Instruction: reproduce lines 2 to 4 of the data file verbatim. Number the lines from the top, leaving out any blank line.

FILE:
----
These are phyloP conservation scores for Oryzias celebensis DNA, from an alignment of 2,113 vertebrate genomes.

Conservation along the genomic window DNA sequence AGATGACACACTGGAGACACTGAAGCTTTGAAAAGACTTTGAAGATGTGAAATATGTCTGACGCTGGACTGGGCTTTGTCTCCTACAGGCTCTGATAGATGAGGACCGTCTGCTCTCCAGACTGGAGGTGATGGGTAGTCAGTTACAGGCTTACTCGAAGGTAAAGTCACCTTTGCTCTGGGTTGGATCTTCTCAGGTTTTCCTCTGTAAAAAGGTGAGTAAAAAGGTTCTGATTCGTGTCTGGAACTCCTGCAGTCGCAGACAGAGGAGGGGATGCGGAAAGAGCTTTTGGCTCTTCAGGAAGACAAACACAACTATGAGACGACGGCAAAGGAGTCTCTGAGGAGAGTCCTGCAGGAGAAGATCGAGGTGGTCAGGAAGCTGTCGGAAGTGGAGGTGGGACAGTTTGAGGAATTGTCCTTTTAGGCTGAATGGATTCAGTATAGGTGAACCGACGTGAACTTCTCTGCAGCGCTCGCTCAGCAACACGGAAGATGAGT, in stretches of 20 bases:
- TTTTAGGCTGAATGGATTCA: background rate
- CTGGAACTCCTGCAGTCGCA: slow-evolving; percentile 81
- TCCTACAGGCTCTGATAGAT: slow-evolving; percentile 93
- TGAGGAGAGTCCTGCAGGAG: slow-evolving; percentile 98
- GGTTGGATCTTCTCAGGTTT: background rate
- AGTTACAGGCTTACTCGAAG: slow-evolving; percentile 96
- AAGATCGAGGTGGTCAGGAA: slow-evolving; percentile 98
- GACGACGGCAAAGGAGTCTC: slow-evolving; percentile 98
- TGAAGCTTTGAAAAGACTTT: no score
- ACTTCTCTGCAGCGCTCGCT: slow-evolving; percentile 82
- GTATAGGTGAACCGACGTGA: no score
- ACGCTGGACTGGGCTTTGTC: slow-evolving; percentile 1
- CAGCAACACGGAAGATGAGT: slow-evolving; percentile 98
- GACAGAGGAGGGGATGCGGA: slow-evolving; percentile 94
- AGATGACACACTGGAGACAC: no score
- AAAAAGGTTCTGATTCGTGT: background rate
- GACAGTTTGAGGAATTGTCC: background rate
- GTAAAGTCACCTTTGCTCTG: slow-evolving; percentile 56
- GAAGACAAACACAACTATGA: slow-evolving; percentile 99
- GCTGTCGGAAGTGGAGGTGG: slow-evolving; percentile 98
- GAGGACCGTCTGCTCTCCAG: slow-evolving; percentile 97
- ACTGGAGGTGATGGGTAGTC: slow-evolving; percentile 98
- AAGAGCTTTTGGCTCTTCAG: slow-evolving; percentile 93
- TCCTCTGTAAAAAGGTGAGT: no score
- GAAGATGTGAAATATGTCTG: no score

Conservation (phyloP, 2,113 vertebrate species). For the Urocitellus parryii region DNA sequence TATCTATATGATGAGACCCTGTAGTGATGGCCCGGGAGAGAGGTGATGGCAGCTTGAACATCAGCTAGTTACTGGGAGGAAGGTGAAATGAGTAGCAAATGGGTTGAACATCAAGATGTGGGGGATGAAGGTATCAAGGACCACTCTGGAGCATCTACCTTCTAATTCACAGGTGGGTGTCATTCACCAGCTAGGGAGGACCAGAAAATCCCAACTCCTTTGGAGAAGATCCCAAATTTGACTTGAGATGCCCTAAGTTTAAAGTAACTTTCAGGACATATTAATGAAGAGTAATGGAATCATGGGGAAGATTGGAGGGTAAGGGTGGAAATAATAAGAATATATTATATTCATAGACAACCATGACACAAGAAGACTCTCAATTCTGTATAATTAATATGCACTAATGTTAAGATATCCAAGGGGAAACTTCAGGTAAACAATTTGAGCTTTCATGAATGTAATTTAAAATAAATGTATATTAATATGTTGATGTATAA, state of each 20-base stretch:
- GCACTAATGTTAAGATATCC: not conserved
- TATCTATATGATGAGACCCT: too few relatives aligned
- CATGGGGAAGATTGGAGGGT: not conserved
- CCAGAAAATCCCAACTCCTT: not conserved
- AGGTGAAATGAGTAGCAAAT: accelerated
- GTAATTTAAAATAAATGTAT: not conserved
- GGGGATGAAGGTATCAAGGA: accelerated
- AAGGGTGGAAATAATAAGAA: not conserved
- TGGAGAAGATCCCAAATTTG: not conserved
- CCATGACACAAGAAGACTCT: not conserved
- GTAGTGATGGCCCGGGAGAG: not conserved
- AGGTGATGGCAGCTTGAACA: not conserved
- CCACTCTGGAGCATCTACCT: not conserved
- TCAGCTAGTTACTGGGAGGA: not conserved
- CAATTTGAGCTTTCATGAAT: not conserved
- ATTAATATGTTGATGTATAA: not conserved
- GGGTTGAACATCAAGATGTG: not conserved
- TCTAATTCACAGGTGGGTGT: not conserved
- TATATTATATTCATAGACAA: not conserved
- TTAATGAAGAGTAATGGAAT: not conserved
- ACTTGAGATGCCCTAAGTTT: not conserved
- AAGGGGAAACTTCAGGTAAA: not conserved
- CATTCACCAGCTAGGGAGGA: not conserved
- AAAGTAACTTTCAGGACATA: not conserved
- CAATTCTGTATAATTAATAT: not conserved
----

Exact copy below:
Conservation along the genomic window DNA sequence AGATGACACACTGGAGACACTGAAGCTTTGAAAAGACTTTGAAGATGTGAAATATGTCTGACGCTGGACTGGGCTTTGTCTCCTACAGGCTCTGATAGATGAGGACCGTCTGCTCTCCAGACTGGAGGTGATGGGTAGTCAGTTACAGGCTTACTCGAAGGTAAAGTCACCTTTGCTCTGGGTTGGATCTTCTCAGGTTTTCCTCTGTAAAAAGGTGAGTAAAAAGGTTCTGATTCGTGTCTGGAACTCCTGCAGTCGCAGACAGAGGAGGGGATGCGGAAAGAGCTTTTGGCTCTTCAGGAAGACAAACACAACTATGAGACGACGGCAAAGGAGTCTCTGAGGAGAGTCCTGCAGGAGAAGATCGAGGTGGTCAGGAAGCTGTCGGAAGTGGAGGTGGGACAGTTTGAGGAATTGTCCTTTTAGGCTGAATGGATTCAGTATAGGTGAACCGACGTGAACTTCTCTGCAGCGCTCGCTCAGCAACACGGAAGATGAGT, in stretches of 20 bases:
- TTTTAGGCTGAATGGATTCA: background rate
- CTGGAACTCCTGCAGTCGCA: slow-evolving; percentile 81